However, campaigners - like Peter Krykant who runs an informal consumption room from the back of his van in Glasgow city centre - argue that the Lord Advocate, could provide legal cover for the rooms in the form of a “letter of comfort” stating that drug consumption rooms could operate without fear of criminal prosecution. 

Earlier this year, the chief law officer provided similar guidance for naloxone.

However, he has so far refused to budge from his 2017 position, saying that there needs to be a change in the law at Westminster first. 

READ MORE: Andrew Tickell: Lord Advocate has a role to play over safe consumption rooms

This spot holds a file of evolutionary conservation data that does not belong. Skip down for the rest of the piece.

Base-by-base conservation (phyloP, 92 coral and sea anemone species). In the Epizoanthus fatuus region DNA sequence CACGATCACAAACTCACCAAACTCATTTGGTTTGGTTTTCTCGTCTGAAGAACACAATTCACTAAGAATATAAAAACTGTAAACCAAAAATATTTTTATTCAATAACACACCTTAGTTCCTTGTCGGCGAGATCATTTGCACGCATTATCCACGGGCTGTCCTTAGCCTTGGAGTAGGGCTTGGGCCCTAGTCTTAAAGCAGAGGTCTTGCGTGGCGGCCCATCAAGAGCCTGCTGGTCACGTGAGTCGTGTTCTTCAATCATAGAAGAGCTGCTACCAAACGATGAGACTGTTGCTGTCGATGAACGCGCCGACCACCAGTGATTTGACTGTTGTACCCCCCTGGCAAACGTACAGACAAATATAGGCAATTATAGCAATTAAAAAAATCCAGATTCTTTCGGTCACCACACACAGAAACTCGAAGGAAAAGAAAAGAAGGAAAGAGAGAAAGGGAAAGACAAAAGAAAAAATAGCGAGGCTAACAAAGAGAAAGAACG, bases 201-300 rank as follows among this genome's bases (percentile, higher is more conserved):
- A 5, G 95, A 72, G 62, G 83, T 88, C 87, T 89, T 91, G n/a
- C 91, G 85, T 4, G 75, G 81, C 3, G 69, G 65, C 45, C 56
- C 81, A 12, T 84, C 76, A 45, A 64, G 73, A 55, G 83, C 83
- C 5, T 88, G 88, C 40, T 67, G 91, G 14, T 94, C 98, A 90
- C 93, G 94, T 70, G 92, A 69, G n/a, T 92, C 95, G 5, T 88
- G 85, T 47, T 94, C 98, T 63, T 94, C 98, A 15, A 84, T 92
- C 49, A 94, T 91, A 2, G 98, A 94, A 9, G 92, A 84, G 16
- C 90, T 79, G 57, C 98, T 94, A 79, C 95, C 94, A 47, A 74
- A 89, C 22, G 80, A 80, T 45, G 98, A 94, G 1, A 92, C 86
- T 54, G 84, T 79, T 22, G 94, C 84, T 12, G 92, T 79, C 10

There are nearly 100 officially sanctioned drug consumption rooms across the world, and none has ever recorded an overdose death.

Professor Angela Thomas, acting president of the Royal College of Physicians of Edinburgh, backed the call for the DCRs to be established. She said the figures were “absolutely heartbreaking.” 

“This is a public health emergency, which requires a collaborative approach between government, public health agencies, political parties and the clinicians who are dealing with the crisis on the front line.” 

She added: “The College believes that some key interventions can be taken now including the introduction of a drugs consumption room, and a heroin assisted treatment programme in all major centres in Scotland as we see already in Glasgow.

"This could be particularly useful, as the 2019 statistics indicate that heroin continues to be a heavy cause of drug related deaths in Scotland.”